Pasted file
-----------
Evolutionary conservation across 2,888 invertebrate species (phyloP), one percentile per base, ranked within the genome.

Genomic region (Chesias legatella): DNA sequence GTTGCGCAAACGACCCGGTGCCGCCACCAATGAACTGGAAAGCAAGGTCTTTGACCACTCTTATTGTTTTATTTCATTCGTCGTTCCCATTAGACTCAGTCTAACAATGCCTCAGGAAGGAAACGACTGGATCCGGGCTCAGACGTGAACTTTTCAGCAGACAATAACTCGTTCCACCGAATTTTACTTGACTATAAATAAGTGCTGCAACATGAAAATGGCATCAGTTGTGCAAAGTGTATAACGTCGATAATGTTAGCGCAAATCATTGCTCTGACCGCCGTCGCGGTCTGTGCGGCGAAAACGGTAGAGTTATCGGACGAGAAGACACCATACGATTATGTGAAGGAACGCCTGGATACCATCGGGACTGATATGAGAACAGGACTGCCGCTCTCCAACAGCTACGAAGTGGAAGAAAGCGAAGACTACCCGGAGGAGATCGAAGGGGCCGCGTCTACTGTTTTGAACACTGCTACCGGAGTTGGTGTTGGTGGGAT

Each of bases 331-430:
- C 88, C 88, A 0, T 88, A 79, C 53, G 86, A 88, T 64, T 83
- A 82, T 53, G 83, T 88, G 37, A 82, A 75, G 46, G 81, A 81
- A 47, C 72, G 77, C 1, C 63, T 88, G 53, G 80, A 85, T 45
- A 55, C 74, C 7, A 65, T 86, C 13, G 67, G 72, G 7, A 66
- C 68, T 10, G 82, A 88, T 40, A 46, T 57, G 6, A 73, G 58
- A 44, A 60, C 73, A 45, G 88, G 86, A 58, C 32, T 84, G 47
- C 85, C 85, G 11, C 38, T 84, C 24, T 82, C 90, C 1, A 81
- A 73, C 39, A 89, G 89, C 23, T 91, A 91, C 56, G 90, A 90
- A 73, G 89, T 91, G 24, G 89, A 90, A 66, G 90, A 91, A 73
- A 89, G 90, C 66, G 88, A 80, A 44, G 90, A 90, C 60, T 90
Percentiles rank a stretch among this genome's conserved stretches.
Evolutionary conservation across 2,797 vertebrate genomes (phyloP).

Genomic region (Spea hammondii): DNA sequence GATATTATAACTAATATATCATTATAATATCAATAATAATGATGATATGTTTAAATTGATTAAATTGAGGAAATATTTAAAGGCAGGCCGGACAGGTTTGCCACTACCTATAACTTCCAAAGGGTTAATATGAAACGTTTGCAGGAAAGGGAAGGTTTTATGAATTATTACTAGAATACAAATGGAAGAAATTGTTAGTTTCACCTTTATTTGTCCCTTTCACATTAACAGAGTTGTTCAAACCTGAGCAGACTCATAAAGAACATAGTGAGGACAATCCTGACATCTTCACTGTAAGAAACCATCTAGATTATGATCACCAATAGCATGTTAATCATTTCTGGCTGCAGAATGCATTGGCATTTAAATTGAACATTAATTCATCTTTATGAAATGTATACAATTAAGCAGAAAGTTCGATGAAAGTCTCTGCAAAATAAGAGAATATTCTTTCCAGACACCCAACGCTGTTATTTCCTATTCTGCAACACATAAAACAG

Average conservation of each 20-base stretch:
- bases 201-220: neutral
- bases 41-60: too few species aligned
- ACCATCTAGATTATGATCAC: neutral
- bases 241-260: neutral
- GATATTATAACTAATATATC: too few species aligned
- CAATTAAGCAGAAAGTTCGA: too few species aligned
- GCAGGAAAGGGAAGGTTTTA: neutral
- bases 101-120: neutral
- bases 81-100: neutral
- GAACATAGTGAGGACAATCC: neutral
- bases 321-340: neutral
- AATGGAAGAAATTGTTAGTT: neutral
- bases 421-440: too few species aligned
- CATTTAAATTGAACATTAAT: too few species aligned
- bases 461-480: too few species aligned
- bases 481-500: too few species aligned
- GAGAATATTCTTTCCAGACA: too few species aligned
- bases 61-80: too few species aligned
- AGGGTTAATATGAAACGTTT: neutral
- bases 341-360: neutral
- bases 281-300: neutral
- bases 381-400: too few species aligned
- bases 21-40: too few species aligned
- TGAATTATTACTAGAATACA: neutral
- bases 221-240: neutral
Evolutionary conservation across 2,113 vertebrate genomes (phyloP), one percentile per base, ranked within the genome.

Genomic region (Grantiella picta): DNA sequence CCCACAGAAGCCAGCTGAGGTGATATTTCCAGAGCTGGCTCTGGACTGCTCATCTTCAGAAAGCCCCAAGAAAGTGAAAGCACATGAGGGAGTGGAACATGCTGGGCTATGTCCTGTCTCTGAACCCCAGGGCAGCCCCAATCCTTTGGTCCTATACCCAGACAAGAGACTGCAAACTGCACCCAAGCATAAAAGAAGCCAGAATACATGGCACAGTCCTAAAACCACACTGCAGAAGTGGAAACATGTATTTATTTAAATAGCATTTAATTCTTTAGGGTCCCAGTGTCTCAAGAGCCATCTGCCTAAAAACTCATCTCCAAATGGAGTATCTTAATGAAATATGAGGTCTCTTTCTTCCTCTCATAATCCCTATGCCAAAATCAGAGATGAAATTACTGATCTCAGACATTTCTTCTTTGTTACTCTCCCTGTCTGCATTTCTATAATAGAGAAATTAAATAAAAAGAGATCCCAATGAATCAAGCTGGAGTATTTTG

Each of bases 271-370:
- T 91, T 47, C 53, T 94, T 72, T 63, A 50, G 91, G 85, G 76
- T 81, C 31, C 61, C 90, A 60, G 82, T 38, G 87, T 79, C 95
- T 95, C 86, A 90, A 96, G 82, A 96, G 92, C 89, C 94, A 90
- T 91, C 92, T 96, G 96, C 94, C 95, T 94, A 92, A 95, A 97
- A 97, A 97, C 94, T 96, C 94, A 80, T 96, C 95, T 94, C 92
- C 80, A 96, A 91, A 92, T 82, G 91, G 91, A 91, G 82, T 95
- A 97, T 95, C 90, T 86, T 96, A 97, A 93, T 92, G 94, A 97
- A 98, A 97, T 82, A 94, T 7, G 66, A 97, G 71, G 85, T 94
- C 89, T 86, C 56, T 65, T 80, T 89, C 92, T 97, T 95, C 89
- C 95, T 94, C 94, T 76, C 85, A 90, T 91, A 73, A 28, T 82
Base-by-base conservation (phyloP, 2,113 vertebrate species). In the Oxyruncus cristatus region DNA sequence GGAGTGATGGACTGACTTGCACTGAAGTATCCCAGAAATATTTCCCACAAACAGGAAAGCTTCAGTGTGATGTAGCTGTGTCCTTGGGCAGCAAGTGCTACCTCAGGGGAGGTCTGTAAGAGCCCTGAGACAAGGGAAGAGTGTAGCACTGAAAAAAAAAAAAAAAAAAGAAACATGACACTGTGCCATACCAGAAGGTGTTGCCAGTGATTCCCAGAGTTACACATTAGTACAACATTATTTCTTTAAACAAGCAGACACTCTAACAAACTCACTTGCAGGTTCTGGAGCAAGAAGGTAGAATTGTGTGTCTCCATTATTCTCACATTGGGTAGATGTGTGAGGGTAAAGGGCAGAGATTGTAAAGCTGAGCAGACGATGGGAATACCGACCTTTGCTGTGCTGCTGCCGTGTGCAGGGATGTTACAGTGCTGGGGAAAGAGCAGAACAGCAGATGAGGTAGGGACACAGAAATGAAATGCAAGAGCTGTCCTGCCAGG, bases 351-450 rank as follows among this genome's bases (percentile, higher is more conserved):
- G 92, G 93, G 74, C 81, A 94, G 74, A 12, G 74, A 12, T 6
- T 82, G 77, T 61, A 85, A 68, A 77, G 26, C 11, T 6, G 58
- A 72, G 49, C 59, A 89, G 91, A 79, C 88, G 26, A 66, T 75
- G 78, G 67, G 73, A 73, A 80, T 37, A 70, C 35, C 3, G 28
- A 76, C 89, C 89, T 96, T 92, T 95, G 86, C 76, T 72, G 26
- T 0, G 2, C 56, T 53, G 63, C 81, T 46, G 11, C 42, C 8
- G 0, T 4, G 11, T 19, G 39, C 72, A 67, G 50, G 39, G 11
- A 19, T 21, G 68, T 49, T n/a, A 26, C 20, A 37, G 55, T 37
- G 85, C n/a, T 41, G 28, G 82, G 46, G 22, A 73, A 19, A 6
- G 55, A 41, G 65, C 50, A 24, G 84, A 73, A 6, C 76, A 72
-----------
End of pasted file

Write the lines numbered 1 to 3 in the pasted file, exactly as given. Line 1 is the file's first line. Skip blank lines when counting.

Evolutionary conservation across 2,888 invertebrate species (phyloP), one percentile per base, ranked within the genome.

Genomic region (Chesias legatella): DNA sequence GTTGCGCAAACGACCCGGTGCCGCCACCAATGAACTGGAAAGCAAGGTCTTTGACCACTCTTATTGTTTTATTTCATTCGTCGTTCCCATTAGACTCAGTCTAACAATGCCTCAGGAAGGAAACGACTGGATCCGGGCTCAGACGTGAACTTTTCAGCAGACAATAACTCGTTCCACCGAATTTTACTTGACTATAAATAAGTGCTGCAACATGAAAATGGCATCAGTTGTGCAAAGTGTATAACGTCGATAATGTTAGCGCAAATCATTGCTCTGACCGCCGTCGCGGTCTGTGCGGCGAAAACGGTAGAGTTATCGGACGAGAAGACACCATACGATTATGTGAAGGAACGCCTGGATACCATCGGGACTGATATGAGAACAGGACTGCCGCTCTCCAACAGCTACGAAGTGGAAGAAAGCGAAGACTACCCGGAGGAGATCGAAGGGGCCGCGTCTACTGTTTTGAACACTGCTACCGGAGTTGGTGTTGGTGGGAT

Each of bases 331-430: